Eventually, transportation officials expect to run battery-powered, zero-emission trains on the Arrow line.

“This will change the way we do transit in California,” Edison said Friday. The zero-emission train is expected to arrive in 2023 for testing and be in use by 2024, he said, paving the way for other projects across the state. “You are in the lead in a very exciting way.”

Until then, each DMU on the Arrow line will have seating for 120 passengers, as well as space for up to eight wheelchairs, a dozen bike storage hooks, USB chargers at most seats and level boarding at the station platforms.

All aboard

Arrow trains will run 5:30 a.m. to 9 p.m. weekdays and 7:30 a.m. to 10 p.m. weekends. Passengers can disembark at the San Bernardino Transit Center and connect to Metrolink’s San Bernardino Line with service to L.A. Union Station. There’s also a limited-stop Metrolink Express train to Union Station that will depart downtown Redlands at 5:58 a.m. and return at 7:03 p.m. weekdays.

Riders can catch an Arrow train at one of five stations — two in San Bernardino and three in Redlands:

  • Downtown San Bernardino: 599 W. Rialto Ave. in downtown San Bernardino, parking available.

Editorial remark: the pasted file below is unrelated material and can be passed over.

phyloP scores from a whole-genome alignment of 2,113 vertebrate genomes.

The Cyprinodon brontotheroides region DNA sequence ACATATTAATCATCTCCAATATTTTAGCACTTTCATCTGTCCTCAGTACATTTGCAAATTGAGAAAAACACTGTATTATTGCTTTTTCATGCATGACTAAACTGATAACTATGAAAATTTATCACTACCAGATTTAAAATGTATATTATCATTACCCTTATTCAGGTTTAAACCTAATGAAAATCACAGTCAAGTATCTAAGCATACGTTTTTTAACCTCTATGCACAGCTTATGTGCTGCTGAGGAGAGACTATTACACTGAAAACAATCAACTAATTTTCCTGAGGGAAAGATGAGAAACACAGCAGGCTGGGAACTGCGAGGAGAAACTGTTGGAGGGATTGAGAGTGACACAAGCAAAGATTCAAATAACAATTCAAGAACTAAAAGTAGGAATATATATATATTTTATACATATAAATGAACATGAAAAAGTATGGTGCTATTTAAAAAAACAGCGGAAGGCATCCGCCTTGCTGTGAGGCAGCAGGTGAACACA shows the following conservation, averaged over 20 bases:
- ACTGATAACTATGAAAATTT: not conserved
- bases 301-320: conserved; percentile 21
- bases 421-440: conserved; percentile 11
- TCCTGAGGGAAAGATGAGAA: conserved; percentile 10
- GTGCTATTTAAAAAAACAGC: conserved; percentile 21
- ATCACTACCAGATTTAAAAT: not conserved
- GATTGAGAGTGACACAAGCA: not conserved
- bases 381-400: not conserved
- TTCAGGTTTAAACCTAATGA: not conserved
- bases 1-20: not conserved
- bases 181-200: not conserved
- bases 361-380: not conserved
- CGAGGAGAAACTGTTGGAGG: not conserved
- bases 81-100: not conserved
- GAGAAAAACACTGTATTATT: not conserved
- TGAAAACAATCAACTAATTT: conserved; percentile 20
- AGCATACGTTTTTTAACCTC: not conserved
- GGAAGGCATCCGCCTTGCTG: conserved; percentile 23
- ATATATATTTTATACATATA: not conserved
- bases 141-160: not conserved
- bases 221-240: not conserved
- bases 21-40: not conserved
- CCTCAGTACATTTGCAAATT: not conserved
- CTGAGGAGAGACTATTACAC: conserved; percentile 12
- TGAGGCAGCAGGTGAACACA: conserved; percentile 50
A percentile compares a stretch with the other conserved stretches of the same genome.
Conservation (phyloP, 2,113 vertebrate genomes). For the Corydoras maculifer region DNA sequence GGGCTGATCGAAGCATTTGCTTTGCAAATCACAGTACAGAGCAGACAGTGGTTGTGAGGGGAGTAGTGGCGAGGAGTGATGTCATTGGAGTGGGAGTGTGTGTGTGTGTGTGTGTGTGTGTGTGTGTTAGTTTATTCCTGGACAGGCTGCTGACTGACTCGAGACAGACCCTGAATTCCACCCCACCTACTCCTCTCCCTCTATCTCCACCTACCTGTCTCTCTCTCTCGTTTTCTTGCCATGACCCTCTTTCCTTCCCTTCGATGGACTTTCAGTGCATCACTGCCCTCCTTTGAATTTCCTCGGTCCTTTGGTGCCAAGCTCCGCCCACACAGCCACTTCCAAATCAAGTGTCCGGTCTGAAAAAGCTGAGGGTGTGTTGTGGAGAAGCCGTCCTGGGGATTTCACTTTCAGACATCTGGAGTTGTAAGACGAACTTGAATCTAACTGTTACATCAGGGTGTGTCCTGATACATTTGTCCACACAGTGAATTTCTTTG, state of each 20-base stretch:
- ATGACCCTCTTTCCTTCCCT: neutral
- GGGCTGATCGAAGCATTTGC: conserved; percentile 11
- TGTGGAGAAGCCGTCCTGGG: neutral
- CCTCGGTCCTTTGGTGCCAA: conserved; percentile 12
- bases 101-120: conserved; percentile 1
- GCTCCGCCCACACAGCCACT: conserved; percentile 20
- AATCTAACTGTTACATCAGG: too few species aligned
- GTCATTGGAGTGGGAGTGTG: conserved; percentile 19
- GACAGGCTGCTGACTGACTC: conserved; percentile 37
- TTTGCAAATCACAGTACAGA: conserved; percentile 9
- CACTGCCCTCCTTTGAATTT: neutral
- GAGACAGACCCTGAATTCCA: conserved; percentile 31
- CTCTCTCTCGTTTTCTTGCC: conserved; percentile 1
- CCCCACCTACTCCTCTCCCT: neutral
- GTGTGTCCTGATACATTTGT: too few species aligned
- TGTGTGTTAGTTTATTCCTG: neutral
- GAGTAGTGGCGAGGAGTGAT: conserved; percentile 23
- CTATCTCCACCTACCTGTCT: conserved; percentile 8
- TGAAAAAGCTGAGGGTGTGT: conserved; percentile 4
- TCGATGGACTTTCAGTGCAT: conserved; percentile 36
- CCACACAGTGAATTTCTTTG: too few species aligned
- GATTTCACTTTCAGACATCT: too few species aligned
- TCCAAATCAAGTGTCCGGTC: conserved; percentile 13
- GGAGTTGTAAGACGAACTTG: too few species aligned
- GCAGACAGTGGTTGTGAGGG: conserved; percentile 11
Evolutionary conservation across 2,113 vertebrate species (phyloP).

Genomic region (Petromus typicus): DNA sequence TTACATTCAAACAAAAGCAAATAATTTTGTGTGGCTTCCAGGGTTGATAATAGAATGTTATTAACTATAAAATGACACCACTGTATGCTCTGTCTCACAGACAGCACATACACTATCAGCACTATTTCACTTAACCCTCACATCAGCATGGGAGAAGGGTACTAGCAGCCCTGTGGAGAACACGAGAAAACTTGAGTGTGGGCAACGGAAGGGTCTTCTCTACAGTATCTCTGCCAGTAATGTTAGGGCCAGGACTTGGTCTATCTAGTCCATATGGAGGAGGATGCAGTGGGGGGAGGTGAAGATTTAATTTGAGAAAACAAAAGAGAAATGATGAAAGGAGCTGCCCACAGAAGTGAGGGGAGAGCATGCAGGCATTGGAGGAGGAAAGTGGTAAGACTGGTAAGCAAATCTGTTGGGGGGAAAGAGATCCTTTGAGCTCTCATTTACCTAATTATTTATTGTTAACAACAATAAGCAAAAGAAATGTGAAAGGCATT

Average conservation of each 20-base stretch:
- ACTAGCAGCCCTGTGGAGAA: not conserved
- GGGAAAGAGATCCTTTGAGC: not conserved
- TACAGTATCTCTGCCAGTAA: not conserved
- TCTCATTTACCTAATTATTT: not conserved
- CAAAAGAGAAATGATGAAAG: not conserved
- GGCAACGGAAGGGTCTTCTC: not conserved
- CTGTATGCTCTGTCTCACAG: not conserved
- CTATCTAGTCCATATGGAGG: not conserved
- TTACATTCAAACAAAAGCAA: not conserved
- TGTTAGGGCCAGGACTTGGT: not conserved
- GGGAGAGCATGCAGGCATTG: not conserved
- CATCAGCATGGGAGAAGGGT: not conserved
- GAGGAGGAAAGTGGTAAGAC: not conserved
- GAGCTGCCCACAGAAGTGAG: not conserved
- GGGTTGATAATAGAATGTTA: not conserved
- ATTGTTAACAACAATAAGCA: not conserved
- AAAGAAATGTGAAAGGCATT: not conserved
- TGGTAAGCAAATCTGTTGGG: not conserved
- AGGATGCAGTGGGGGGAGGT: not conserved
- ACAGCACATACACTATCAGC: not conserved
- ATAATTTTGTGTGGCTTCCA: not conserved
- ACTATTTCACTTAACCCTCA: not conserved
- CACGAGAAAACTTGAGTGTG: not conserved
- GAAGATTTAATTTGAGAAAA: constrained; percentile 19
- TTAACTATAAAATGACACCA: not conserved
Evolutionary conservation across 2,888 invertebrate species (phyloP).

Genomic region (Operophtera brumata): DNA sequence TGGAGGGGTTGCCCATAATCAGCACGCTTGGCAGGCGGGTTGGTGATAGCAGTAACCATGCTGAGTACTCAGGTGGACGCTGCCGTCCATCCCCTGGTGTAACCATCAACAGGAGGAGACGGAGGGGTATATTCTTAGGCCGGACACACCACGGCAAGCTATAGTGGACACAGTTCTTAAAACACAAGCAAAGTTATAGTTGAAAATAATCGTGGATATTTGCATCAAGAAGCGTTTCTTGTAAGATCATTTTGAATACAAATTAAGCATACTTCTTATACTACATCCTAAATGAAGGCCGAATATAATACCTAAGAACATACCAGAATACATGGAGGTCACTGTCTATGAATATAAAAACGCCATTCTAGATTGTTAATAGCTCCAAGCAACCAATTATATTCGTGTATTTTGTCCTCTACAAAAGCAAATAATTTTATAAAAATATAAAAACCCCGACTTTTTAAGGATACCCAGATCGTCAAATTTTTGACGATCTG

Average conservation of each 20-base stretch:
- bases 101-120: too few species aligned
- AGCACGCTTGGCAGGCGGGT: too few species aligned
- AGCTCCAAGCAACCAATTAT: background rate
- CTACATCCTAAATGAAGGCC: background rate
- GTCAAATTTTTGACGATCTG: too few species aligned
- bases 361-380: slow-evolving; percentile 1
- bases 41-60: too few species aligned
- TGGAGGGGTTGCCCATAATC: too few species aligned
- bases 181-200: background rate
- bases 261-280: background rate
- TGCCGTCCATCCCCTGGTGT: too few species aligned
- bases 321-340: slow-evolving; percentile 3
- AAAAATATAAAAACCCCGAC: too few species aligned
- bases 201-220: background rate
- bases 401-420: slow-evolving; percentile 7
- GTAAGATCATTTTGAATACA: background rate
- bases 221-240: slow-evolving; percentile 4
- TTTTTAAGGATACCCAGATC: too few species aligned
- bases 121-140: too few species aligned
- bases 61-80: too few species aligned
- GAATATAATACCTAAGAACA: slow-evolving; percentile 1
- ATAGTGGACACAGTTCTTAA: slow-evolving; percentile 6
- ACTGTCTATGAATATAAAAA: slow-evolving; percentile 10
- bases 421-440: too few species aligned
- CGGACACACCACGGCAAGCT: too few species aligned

• Tippecanoe Station: Between Victoria Avenue and Hardt Street in San Bernardino, no parking available.
  • Esri Station: North of the intersection at Redlands Boulevard and New York Street, no parking available.
  • Downtown Station: North of the historic Santa Fe Depot, between Eureka and Orange streets in downtown Redlands, parking available.
  • University Station: At the south end of the University of Redlands campus near North University Street, parking available.

Ticket cost varies depending on a passenger’s final destination but Metrolink’s $10 Weekend Day Pass will be accepted on Arrow. Passengers must buy tickets before boarding, at one of the train stations or on the Metrolink app.

Quiet zones

Responding to community concerns about the intermittent horn blasts that have accompanied train testing over the past month, SBCTA and Metrolink announced that early-morning and late-night Arrow trains will not be in service beginning Monday. Those trains will not operate until the Federal Railroad Administration grants an application for quiet zones along the entire 9-mile route.

Once quiet zones are granted, Arrow trains will be exempt from routinely sounding horns when approaching a crossing, except in emergency situations. With quiet zones in place, the early train will leave downtown San Bernardino at 4:30 a.m. and the late train will leave University of Redlands at 10:21 p.m., according to Metrolink’s published schedule.

For more information on Arrow service and train schedules, visit metrolinktrains.com/arrow and gosbcta.com.



Source link

Leave a Reply

Your email address will not be published. Required fields are marked *